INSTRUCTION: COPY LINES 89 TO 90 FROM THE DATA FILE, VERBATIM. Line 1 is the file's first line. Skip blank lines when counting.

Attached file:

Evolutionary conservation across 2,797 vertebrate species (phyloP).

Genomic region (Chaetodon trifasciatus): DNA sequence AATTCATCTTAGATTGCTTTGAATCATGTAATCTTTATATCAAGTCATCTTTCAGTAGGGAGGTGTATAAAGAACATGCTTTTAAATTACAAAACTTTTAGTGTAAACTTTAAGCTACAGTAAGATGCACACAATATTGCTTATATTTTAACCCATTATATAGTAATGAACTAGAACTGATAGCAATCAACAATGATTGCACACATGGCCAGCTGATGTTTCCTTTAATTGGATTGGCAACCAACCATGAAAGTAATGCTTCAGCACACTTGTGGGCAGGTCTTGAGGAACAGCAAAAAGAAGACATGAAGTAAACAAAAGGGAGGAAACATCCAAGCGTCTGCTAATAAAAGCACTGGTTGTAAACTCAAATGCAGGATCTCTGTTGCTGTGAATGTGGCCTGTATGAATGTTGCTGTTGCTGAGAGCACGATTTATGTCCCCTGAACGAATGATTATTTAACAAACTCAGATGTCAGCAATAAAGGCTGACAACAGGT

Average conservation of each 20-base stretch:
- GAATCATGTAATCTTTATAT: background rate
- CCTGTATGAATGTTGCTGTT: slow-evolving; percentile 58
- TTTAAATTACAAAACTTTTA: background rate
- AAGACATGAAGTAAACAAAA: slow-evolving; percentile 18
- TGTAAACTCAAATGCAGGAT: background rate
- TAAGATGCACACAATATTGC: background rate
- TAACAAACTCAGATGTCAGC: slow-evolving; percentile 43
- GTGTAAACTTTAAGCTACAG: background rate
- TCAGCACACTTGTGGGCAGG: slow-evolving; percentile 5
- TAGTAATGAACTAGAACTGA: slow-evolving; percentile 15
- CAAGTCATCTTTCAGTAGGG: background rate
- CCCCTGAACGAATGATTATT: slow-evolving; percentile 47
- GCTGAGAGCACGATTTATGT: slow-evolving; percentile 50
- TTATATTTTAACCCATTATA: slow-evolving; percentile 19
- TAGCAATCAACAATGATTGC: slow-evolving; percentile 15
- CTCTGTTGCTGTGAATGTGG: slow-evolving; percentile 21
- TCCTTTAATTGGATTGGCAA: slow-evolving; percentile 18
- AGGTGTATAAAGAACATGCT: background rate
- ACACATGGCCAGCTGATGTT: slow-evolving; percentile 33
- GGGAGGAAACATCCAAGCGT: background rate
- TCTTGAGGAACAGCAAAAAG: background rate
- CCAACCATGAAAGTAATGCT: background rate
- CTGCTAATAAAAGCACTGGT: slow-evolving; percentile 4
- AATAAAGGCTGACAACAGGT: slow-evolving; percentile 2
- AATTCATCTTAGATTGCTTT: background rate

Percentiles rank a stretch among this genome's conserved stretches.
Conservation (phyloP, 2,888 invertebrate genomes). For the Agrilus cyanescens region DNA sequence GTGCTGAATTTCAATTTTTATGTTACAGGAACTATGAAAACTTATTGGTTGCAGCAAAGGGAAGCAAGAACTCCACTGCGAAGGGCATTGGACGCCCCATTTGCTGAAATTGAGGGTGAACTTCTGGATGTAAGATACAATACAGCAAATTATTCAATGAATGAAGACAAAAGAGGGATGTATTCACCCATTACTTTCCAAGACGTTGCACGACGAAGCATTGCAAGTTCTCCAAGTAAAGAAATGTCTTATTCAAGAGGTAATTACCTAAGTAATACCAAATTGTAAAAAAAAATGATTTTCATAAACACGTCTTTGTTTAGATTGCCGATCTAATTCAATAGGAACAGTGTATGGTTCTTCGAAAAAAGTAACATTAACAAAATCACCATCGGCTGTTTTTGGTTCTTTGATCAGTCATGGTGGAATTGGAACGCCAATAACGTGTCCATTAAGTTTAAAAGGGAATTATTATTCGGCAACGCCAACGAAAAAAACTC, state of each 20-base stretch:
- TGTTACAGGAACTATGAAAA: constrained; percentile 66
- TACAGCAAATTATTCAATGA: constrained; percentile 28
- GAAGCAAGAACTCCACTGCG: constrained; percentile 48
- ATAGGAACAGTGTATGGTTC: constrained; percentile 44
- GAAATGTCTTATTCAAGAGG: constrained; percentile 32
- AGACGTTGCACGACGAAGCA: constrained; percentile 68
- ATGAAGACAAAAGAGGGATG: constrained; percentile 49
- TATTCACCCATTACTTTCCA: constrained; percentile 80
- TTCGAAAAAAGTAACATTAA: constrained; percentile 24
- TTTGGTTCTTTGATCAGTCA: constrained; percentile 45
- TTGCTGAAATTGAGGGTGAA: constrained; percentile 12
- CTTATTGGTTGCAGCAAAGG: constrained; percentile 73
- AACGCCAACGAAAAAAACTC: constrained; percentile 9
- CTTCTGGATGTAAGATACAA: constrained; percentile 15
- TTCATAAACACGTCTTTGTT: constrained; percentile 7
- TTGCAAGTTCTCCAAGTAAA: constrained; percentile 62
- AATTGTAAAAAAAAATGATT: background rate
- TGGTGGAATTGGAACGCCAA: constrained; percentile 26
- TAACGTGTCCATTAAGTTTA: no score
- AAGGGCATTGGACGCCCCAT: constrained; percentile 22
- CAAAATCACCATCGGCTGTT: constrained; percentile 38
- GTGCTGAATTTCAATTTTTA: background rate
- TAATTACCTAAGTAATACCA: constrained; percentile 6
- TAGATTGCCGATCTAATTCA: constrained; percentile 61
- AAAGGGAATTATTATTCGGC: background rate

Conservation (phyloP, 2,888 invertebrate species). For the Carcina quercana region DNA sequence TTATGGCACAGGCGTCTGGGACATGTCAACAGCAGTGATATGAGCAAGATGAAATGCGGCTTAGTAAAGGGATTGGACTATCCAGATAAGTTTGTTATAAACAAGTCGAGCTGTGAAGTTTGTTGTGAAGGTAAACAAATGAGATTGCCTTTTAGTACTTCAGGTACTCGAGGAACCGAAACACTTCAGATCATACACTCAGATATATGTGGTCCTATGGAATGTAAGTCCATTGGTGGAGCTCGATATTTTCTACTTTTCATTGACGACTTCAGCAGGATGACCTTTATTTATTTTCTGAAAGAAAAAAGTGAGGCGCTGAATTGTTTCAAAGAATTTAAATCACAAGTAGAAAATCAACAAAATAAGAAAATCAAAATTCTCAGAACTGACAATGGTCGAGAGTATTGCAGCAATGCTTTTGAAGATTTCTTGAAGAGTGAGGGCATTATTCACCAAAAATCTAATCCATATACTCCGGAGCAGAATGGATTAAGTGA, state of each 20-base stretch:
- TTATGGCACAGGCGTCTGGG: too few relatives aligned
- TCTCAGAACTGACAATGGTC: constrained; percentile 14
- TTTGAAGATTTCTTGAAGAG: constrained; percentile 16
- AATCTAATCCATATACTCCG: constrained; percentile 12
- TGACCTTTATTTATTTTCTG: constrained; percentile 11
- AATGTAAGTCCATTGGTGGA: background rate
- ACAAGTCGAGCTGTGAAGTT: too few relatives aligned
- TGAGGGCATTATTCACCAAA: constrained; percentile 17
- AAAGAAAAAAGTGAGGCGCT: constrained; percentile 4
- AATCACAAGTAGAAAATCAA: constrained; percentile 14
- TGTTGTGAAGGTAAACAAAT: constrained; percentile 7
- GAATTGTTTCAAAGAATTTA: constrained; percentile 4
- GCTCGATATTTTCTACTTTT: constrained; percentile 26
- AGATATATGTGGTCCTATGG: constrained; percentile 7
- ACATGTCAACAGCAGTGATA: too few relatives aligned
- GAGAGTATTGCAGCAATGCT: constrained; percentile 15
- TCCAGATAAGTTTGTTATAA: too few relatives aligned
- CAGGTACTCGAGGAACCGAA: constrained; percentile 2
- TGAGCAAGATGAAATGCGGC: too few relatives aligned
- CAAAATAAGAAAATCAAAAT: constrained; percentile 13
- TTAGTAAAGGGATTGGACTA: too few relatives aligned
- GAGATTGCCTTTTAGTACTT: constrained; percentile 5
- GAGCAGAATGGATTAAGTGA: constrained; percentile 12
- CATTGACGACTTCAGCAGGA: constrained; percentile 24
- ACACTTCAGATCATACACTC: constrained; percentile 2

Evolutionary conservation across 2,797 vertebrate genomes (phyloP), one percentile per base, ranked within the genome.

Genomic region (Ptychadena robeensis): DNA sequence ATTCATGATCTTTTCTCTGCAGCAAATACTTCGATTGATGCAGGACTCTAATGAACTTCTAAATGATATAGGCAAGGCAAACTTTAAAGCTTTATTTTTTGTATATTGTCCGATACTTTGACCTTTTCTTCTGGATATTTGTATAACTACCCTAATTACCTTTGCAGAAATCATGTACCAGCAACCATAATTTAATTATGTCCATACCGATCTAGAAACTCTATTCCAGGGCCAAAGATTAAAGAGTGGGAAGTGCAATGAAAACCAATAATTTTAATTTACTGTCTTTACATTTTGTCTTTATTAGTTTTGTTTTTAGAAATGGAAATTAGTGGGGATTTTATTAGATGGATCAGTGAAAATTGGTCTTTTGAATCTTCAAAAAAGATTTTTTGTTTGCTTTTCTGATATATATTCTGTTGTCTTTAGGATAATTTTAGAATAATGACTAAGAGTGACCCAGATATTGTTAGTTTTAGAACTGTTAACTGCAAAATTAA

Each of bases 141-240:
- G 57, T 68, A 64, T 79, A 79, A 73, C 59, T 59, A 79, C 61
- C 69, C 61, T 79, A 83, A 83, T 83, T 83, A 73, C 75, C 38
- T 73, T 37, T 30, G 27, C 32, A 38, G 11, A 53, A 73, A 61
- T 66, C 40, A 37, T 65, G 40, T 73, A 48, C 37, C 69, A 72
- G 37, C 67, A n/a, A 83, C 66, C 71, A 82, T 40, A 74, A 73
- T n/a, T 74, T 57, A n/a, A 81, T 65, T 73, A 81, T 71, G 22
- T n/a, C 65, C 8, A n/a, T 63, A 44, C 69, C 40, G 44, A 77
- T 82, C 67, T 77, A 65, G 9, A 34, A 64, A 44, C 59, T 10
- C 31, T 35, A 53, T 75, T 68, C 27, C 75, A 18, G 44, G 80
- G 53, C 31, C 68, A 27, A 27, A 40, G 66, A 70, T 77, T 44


- G 37, C 67, A n/a, A 83, C 66, C 71, A 82, T 40, A 74, A 73
- T n/a, T 74, T 57, A n/a, A 81, T 65, T 73, A 81, T 71, G 22